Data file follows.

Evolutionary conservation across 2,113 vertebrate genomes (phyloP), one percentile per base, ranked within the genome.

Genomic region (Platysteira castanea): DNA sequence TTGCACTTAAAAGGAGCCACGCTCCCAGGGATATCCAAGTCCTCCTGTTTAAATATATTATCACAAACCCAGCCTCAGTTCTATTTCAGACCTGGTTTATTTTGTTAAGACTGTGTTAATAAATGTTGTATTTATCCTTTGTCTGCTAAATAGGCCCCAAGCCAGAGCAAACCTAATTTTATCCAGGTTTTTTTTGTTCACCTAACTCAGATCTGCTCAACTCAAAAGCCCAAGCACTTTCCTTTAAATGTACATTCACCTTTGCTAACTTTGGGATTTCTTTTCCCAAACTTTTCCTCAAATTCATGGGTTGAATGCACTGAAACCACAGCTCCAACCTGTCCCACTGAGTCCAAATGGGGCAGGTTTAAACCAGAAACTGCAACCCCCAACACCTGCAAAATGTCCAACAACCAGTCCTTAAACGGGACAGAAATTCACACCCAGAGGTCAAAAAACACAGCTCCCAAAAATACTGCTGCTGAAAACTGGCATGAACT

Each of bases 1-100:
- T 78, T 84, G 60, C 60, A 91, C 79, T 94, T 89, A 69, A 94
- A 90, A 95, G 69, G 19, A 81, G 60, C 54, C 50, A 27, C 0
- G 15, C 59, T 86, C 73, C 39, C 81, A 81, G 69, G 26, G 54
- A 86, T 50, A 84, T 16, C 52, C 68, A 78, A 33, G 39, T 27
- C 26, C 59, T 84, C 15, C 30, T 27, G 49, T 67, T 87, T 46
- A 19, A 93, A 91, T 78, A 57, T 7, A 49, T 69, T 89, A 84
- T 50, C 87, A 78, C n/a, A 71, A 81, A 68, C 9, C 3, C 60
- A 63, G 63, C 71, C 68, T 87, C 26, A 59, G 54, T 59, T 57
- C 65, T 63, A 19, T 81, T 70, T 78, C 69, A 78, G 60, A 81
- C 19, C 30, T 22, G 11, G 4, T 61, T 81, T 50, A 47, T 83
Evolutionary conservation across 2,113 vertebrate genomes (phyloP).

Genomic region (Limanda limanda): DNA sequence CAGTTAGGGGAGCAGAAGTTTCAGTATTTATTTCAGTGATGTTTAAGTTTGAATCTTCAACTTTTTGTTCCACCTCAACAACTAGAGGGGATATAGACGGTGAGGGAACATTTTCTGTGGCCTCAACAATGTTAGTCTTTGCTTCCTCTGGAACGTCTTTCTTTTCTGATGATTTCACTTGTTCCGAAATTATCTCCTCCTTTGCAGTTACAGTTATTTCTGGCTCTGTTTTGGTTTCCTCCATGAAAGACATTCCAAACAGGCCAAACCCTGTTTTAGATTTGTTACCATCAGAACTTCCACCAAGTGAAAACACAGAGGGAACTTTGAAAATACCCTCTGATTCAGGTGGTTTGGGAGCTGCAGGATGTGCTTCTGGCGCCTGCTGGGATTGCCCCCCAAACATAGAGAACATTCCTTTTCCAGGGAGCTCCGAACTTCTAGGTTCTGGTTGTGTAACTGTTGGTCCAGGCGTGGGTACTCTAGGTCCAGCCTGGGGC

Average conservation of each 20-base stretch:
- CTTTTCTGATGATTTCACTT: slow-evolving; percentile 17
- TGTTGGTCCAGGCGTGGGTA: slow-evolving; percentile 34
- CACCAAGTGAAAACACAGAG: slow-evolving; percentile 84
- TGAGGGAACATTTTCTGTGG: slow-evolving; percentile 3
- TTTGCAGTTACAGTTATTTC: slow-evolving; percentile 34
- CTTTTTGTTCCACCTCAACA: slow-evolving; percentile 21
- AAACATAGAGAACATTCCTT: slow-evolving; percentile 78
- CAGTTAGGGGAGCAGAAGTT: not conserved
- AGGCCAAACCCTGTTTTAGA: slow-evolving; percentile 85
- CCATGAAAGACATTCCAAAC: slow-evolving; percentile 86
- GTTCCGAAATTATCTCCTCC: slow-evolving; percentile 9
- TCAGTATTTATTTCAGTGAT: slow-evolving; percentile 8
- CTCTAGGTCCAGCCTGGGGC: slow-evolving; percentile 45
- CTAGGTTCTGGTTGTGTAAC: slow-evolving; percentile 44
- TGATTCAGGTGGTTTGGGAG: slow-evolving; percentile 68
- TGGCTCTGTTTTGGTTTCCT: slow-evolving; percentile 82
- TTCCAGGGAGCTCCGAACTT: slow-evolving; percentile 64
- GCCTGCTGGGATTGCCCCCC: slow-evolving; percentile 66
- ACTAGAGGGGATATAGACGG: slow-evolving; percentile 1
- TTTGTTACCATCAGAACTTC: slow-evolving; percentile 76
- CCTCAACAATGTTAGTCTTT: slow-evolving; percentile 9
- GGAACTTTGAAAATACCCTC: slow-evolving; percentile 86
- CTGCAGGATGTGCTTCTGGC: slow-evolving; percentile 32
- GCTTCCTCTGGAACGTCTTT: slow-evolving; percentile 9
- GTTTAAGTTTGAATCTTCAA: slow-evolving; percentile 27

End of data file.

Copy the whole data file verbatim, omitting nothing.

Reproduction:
Evolutionary conservation across 2,113 vertebrate genomes (phyloP), one percentile per base, ranked within the genome.

Genomic region (Platysteira castanea): DNA sequence TTGCACTTAAAAGGAGCCACGCTCCCAGGGATATCCAAGTCCTCCTGTTTAAATATATTATCACAAACCCAGCCTCAGTTCTATTTCAGACCTGGTTTATTTTGTTAAGACTGTGTTAATAAATGTTGTATTTATCCTTTGTCTGCTAAATAGGCCCCAAGCCAGAGCAAACCTAATTTTATCCAGGTTTTTTTTGTTCACCTAACTCAGATCTGCTCAACTCAAAAGCCCAAGCACTTTCCTTTAAATGTACATTCACCTTTGCTAACTTTGGGATTTCTTTTCCCAAACTTTTCCTCAAATTCATGGGTTGAATGCACTGAAACCACAGCTCCAACCTGTCCCACTGAGTCCAAATGGGGCAGGTTTAAACCAGAAACTGCAACCCCCAACACCTGCAAAATGTCCAACAACCAGTCCTTAAACGGGACAGAAATTCACACCCAGAGGTCAAAAAACACAGCTCCCAAAAATACTGCTGCTGAAAACTGGCATGAACT

Each of bases 1-100:
- T 78, T 84, G 60, C 60, A 91, C 79, T 94, T 89, A 69, A 94
- A 90, A 95, G 69, G 19, A 81, G 60, C 54, C 50, A 27, C 0
- G 15, C 59, T 86, C 73, C 39, C 81, A 81, G 69, G 26, G 54
- A 86, T 50, A 84, T 16, C 52, C 68, A 78, A 33, G 39, T 27
- C 26, C 59, T 84, C 15, C 30, T 27, G 49, T 67, T 87, T 46
- A 19, A 93, A 91, T 78, A 57, T 7, A 49, T 69, T 89, A 84
- T 50, C 87, A 78, C n/a, A 71, A 81, A 68, C 9, C 3, C 60
- A 63, G 63, C 71, C 68, T 87, C 26, A 59, G 54, T 59, T 57
- C 65, T 63, A 19, T 81, T 70, T 78, C 69, A 78, G 60, A 81
- C 19, C 30, T 22, G 11, G 4, T 61, T 81, T 50, A 47, T 83
Evolutionary conservation across 2,113 vertebrate genomes (phyloP).

Genomic region (Limanda limanda): DNA sequence CAGTTAGGGGAGCAGAAGTTTCAGTATTTATTTCAGTGATGTTTAAGTTTGAATCTTCAACTTTTTGTTCCACCTCAACAACTAGAGGGGATATAGACGGTGAGGGAACATTTTCTGTGGCCTCAACAATGTTAGTCTTTGCTTCCTCTGGAACGTCTTTCTTTTCTGATGATTTCACTTGTTCCGAAATTATCTCCTCCTTTGCAGTTACAGTTATTTCTGGCTCTGTTTTGGTTTCCTCCATGAAAGACATTCCAAACAGGCCAAACCCTGTTTTAGATTTGTTACCATCAGAACTTCCACCAAGTGAAAACACAGAGGGAACTTTGAAAATACCCTCTGATTCAGGTGGTTTGGGAGCTGCAGGATGTGCTTCTGGCGCCTGCTGGGATTGCCCCCCAAACATAGAGAACATTCCTTTTCCAGGGAGCTCCGAACTTCTAGGTTCTGGTTGTGTAACTGTTGGTCCAGGCGTGGGTACTCTAGGTCCAGCCTGGGGC

Average conservation of each 20-base stretch:
- CTTTTCTGATGATTTCACTT: slow-evolving; percentile 17
- TGTTGGTCCAGGCGTGGGTA: slow-evolving; percentile 34
- CACCAAGTGAAAACACAGAG: slow-evolving; percentile 84
- TGAGGGAACATTTTCTGTGG: slow-evolving; percentile 3
- TTTGCAGTTACAGTTATTTC: slow-evolving; percentile 34
- CTTTTTGTTCCACCTCAACA: slow-evolving; percentile 21
- AAACATAGAGAACATTCCTT: slow-evolving; percentile 78
- CAGTTAGGGGAGCAGAAGTT: not conserved
- AGGCCAAACCCTGTTTTAGA: slow-evolving; percentile 85
- CCATGAAAGACATTCCAAAC: slow-evolving; percentile 86
- GTTCCGAAATTATCTCCTCC: slow-evolving; percentile 9
- TCAGTATTTATTTCAGTGAT: slow-evolving; percentile 8
- CTCTAGGTCCAGCCTGGGGC: slow-evolving; percentile 45
- CTAGGTTCTGGTTGTGTAAC: slow-evolving; percentile 44
- TGATTCAGGTGGTTTGGGAG: slow-evolving; percentile 68
- TGGCTCTGTTTTGGTTTCCT: slow-evolving; percentile 82
- TTCCAGGGAGCTCCGAACTT: slow-evolving; percentile 64
- GCCTGCTGGGATTGCCCCCC: slow-evolving; percentile 66
- ACTAGAGGGGATATAGACGG: slow-evolving; percentile 1
- TTTGTTACCATCAGAACTTC: slow-evolving; percentile 76
- CCTCAACAATGTTAGTCTTT: slow-evolving; percentile 9
- GGAACTTTGAAAATACCCTC: slow-evolving; percentile 86
- CTGCAGGATGTGCTTCTGGC: slow-evolving; percentile 32
- GCTTCCTCTGGAACGTCTTT: slow-evolving; percentile 9
- GTTTAAGTTTGAATCTTCAA: slow-evolving; percentile 27